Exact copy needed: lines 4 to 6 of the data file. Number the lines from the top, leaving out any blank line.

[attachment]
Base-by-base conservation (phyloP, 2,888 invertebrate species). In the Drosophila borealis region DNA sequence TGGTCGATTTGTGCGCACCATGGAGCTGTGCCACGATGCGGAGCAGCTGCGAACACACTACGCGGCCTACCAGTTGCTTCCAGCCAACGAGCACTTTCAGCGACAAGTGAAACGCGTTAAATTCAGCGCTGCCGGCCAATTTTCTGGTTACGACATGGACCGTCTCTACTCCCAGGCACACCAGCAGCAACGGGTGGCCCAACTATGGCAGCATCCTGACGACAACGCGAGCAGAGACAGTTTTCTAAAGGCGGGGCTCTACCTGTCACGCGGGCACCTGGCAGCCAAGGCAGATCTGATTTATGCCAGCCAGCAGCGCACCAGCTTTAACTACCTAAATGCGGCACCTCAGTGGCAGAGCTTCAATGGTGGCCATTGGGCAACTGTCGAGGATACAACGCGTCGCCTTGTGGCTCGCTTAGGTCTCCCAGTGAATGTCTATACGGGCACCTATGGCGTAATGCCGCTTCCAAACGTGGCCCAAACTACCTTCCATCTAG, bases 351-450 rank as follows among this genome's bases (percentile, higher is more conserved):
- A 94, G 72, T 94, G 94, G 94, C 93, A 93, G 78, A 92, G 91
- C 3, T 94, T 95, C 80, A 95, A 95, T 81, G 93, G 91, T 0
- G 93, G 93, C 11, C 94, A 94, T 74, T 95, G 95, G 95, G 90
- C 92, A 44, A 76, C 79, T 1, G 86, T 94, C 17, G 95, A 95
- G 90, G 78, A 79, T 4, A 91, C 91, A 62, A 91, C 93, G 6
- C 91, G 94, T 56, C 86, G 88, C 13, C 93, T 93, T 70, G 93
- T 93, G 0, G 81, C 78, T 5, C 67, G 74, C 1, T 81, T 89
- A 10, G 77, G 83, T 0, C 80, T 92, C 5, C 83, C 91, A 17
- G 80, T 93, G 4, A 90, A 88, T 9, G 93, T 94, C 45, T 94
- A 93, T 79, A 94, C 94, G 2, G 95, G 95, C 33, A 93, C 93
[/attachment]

- G 93, G 93, C 11, C 94, A 94, T 74, T 95, G 95, G 95, G 90
- C 92, A 44, A 76, C 79, T 1, G 86, T 94, C 17, G 95, A 95
- G 90, G 78, A 79, T 4, A 91, C 91, A 62, A 91, C 93, G 6